• Isha King

Carbon Neutrality... Who is she?

Updated: Dec 21, 2020

Carbon emissions are the most significant contributor to the climate crisis that can be attributed directly to the fashion industry. Efforts to reduce carbon emissions globally are needed, without a doubt, from largescale corporations including fashion firms. Despite this, emissions from the fashion supply chain are on the rise, not the other way around.

In and around fashion, we are starting to see nods to a reduced carbon footprint taking shape in the form of “carbon neutrality”. A growing list of fashion brands including Reformation, Everlane, and even Gucci and mother conglomerate Kering all mention carbon neutrality and offsetting carbon costs in their discussions of corporate social responsibility. More recently, Aritzia declared themselves completely carbon neutral, meaning that 100% of the firm’s carbon emissions are being offset in some way.

So, what does this mean? Is this greenwashing?

So, what does this mean? Is this greenwashing?


The frustrating answer, as with a lot of the dilemmas arising from the conflicting nature of sustainability and consumer culture, is “yes and no”.


A big reason why greenwashing is so prevalent in fashion is because brands that are guilty of greenwashing aren’t necessarily telling lies or complete untruths (though sometimes they are). Instead, it’s more common for brands to be exaggerating the significance of the steps that they’re taking and are getting more credit than they deserve. The reason that they’re able to do this is because we, the consumers, have a tendency to take what they say at face value and run with it. Carbon neutral? Great! That means that this brand is completely sustainable and ethical, and I can consume from them without guilt. Easy.


This is, unfortunately, not the case.

One of my favourite examples of this particular form of greenwashing was Paris Fashion Week SS20, last September. It was a pre-COVID world and sustainability was the central premise of many designers’ shows. Essentially, we got a very leafy Dior runway (thanks Maria) and declarations that the carbon costs attributed to the show were being “offset”. So, does that mean that fewer models, guests, etc. were flown in via private jet? Does that mean that the set design materials were eco-friendly? Does that mean that the collection itself was produced differently in any way? Nope.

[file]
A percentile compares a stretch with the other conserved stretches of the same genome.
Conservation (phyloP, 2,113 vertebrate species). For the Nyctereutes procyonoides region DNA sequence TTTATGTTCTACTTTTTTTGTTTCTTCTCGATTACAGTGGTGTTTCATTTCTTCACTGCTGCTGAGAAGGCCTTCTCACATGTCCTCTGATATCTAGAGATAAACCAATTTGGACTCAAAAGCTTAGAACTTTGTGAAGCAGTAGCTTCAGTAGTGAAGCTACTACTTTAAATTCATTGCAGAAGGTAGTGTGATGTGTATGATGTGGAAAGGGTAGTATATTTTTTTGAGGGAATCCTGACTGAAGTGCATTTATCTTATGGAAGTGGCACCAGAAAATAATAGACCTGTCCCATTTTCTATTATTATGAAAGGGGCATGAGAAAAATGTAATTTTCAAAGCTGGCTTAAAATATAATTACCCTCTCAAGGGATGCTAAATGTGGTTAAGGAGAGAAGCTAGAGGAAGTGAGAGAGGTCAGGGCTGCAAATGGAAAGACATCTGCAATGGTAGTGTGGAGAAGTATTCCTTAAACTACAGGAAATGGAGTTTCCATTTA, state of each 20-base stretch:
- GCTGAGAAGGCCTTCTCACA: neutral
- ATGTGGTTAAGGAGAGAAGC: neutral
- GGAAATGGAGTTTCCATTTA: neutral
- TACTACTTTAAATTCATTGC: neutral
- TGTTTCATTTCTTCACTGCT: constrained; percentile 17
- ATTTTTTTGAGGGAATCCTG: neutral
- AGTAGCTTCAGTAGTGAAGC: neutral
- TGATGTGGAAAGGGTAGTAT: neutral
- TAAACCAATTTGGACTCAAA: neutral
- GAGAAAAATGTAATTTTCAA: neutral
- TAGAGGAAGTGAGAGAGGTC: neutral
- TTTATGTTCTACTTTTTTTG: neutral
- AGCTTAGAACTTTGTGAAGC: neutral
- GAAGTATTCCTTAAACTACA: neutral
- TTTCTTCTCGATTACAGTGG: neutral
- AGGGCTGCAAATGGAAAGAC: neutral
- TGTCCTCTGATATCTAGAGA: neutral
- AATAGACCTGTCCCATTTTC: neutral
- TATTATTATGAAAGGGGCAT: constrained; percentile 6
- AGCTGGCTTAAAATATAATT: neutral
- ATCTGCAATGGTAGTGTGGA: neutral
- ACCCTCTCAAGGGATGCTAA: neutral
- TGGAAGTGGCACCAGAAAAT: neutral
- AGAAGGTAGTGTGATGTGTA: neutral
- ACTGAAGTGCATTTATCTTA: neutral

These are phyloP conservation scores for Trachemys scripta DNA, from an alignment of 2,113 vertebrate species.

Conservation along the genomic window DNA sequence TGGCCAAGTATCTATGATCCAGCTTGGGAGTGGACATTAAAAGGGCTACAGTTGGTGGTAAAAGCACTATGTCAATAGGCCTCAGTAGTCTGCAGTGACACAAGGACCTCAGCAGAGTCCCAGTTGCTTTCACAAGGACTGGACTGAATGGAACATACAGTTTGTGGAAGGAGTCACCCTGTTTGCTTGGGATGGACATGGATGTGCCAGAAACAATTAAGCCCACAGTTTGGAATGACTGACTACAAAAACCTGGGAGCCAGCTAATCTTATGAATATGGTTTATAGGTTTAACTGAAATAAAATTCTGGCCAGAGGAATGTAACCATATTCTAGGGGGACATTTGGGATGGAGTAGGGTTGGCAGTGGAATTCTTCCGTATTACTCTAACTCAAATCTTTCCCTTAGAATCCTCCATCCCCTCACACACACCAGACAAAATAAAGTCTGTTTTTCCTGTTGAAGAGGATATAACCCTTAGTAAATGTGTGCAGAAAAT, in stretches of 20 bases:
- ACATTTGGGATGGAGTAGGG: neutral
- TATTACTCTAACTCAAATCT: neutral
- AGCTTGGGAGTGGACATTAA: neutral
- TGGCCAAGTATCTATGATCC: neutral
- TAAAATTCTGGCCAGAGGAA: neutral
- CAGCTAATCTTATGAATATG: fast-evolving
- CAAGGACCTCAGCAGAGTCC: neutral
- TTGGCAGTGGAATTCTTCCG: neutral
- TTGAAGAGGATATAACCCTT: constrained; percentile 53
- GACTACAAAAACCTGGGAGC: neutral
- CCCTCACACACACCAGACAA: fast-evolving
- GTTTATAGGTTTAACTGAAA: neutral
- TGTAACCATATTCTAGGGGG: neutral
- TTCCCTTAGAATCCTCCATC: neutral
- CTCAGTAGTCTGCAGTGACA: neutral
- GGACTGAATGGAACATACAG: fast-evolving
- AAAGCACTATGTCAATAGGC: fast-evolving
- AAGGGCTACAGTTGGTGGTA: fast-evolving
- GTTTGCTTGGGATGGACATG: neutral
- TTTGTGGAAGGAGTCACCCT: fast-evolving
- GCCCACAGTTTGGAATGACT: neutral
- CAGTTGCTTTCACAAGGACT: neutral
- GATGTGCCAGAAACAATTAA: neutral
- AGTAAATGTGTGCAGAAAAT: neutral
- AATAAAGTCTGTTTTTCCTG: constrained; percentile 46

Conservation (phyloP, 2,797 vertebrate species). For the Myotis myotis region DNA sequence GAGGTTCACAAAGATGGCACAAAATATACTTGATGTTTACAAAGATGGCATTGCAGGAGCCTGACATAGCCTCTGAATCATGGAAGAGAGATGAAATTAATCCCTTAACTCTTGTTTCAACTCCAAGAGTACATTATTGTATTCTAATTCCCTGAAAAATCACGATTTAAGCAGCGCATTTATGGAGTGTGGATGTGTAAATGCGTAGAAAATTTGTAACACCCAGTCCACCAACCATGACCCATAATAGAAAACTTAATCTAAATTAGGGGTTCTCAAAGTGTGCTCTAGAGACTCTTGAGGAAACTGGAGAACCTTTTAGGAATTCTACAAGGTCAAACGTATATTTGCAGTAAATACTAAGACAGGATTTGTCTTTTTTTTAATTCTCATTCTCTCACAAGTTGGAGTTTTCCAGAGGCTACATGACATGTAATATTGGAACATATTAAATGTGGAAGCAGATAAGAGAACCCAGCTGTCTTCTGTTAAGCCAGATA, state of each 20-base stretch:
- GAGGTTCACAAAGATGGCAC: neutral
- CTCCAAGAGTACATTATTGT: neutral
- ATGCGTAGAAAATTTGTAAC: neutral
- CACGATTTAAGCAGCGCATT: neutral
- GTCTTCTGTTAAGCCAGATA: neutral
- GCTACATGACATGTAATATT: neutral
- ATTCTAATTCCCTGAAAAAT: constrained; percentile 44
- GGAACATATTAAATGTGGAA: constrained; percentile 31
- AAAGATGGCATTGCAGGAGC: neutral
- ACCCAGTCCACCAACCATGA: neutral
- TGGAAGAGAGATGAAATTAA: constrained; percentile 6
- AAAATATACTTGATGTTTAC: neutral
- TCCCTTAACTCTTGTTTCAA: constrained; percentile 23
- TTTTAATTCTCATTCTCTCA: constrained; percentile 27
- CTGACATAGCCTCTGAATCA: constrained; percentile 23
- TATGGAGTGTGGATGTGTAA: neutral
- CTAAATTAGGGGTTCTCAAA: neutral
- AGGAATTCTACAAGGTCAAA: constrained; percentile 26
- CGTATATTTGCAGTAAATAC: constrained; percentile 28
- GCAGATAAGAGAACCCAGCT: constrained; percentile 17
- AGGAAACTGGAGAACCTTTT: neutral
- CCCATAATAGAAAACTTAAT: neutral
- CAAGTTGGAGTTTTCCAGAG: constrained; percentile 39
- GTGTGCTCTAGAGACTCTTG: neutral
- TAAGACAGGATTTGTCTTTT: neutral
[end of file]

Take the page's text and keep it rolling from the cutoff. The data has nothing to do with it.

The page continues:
The hypocrisy of it all was clocked by New York Times author Elizabeth Paton who noted the parade of SUVs and limousines idling outside of the supposedly “carbon neutral” fashion events. Hm.


That basically sums it up. Carbon neutrality is a pattern of behaviour where firms are throwing money at the climate problem without actually changing too much of their carbon-emitting behaviour.


I’d like to make it clear – brands taking steps towards carbon neutrality is certainly not a bad thing. It means that they’re putting dollars towards green initiatives that need them desperately and it shows a willingness to acknowledge (at least partially) the damage that this industry is responsible for on our planet. But it is not enough.

Worse than that, if we start thinking of carbon neutrality as an end solution, we risk hurtling ourselves into a path of sustainable redundancy – where as long as brands can afford to be carbon neutral, the fashion industry has our permission to continue increasing emissions overall.


I guess what I’m saying is that carbon neutrality is a STEP towards sustainability, not the whole journey. We can appreciate and reward brands that are taking these steps but we cannot accept this as the end of the road, and we shouldn’t let brands think that carbon neutrality is all they need to accomplish.


Carbon neutrality does not equate to lower emissions – and lower emissions are what we really want.


This is a complicated issue to say the least. If you have thoughts on this I’d love to chat – send us a message!